Original photos: Farfetch
Featuring: Balenciaga North-South Shopper Tote
I came across this shopper tote a while ago and couldn’t stop thinking about it, not particularly because of its aesthetic qualities, but because it reiterated what fashion, and art in general, is supposed to do: to make people think about the piece itself, and question the status quo. I, for one, don’t chase after trends. I’m much more interested in the sentimental value of items, and the memories that they evoke every time I wear an outfit; and I find solace in knowing that other people feel the same way. For Leandra Medine, fashion isn’t about trends so much as it is about the personalities that people are able to assume by way of dressing themselves in different outfits everyday. So I guess my fascination with this tote in particular was: a) why? b) what is the shock factor in wearing this to the grocery store and c) if the answer to (b) is ‘very high’, then what type of outfit would this pair with such that I would stay true to my personal style while also confusing everyone else in said grocery store?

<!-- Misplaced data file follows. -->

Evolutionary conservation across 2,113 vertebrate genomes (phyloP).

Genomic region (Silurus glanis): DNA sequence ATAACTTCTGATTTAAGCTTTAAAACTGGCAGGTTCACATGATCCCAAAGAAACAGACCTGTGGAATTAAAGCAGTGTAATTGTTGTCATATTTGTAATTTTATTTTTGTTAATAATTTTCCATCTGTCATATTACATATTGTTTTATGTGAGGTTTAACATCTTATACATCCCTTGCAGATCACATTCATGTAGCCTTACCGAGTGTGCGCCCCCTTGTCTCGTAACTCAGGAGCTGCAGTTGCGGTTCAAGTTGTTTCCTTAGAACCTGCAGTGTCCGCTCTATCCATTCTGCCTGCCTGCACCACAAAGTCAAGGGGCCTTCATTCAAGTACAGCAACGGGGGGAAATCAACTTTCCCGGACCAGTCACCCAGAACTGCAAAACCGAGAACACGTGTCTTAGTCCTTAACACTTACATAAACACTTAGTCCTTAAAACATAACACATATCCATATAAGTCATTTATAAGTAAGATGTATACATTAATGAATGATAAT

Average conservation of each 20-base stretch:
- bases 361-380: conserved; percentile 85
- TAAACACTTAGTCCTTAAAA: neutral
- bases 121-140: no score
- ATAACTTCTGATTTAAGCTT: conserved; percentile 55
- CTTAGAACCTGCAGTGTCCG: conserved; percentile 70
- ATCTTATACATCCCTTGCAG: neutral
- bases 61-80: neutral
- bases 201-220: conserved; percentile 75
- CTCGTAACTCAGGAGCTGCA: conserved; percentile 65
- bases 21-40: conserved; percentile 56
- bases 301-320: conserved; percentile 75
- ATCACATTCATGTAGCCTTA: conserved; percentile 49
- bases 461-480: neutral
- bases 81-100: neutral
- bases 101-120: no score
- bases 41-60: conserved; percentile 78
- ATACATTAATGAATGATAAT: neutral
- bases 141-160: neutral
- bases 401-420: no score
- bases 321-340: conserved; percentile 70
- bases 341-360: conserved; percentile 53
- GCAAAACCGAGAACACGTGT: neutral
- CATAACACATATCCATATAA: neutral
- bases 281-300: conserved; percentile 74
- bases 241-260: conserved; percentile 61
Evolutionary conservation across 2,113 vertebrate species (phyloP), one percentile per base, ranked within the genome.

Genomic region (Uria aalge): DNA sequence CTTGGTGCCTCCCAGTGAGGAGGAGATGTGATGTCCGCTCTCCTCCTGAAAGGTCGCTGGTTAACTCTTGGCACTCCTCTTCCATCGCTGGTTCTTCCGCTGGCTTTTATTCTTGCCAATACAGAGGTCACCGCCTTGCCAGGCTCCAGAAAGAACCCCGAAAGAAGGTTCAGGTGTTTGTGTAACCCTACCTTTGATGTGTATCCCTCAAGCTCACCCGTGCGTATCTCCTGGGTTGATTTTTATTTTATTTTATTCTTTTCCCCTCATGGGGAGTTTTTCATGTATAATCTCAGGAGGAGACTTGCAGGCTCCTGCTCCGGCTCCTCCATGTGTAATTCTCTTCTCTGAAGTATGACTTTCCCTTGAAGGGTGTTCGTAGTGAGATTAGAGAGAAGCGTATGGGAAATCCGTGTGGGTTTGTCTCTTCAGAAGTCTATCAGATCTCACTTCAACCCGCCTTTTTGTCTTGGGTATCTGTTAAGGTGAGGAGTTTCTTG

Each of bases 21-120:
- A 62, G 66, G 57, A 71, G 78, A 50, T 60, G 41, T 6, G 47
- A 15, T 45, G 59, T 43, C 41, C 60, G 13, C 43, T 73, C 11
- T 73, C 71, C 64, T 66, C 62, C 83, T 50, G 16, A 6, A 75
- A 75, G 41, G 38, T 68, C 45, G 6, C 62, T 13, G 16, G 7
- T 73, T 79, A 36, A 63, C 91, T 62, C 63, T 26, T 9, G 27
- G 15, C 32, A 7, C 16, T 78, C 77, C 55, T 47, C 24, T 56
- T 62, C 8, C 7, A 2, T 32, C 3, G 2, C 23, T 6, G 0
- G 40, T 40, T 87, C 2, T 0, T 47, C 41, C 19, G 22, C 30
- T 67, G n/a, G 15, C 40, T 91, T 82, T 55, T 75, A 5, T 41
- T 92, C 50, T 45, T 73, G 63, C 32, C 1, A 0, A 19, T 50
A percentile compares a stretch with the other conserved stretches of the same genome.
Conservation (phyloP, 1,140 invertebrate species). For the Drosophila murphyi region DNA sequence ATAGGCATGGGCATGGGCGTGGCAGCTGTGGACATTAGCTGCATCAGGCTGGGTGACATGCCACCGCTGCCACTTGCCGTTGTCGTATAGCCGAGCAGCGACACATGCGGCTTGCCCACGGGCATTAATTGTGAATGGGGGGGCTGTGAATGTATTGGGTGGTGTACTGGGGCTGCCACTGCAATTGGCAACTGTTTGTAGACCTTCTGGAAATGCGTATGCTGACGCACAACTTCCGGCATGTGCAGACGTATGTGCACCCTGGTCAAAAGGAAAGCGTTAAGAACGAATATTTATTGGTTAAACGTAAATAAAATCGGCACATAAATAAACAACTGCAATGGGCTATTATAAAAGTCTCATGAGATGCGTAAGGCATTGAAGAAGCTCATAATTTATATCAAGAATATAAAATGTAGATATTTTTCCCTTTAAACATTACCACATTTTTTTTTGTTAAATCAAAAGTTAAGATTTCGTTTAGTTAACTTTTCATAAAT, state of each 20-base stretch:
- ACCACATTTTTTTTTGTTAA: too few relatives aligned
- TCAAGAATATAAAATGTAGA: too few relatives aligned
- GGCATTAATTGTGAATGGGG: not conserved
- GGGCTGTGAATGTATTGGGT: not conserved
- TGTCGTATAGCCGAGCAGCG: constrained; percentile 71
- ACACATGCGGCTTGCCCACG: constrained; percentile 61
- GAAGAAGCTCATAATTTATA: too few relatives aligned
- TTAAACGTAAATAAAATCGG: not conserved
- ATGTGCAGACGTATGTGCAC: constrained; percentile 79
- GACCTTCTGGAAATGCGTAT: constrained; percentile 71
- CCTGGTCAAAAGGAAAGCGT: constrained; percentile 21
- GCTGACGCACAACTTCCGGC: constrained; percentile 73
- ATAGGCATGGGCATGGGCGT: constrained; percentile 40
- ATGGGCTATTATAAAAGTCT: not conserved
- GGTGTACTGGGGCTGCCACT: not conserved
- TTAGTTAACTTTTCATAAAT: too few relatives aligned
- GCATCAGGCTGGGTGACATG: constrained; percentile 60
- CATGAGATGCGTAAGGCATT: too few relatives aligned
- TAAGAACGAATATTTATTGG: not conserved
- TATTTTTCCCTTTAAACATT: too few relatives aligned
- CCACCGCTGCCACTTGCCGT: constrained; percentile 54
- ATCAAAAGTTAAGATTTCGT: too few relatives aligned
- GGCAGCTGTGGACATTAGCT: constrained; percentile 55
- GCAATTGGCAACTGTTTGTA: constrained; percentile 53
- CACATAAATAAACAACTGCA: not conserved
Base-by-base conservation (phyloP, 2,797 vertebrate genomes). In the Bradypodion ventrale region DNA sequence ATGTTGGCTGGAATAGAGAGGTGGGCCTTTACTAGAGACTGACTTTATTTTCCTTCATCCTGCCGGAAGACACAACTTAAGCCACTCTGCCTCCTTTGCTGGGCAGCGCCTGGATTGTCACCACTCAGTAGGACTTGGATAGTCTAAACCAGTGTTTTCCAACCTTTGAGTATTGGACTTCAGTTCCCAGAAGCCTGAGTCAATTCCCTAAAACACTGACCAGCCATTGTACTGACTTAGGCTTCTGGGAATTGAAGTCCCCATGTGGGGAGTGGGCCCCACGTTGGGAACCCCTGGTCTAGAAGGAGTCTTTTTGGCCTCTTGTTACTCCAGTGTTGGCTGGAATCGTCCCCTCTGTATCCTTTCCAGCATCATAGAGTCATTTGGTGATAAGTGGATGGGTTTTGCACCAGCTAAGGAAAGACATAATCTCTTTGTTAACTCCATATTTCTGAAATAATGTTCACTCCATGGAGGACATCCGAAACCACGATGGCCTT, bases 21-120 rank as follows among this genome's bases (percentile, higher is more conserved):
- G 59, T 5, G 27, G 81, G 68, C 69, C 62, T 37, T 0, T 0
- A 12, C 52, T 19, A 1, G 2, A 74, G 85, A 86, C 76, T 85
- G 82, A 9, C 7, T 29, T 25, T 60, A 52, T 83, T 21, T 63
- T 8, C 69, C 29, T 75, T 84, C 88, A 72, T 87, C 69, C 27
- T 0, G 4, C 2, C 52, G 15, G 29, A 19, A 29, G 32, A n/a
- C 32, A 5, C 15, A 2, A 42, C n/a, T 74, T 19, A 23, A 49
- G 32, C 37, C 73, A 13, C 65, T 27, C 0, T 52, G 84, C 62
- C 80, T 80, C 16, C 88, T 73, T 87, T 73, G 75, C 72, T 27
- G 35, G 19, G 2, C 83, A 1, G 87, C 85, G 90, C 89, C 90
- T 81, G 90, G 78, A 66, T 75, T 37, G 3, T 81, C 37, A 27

This leads me to the entire point of this article, which is the introduction of a segment called ‘pair it’ in which I pair high and affordable, everyday pieces to create hypothetical stories that are relatable, because not everyone can afford a Balenciaga, Gucci, Thom Browne, Saint Laurent outfit everyday, or at all. Something that really resonated with me from Thom Browne’s SS18 show was its emphasis on fashion as a means of storytelling and make-pretend, and I guess this goes back to using clothing as a way to portray different facets of your personality, or even create one from scratch.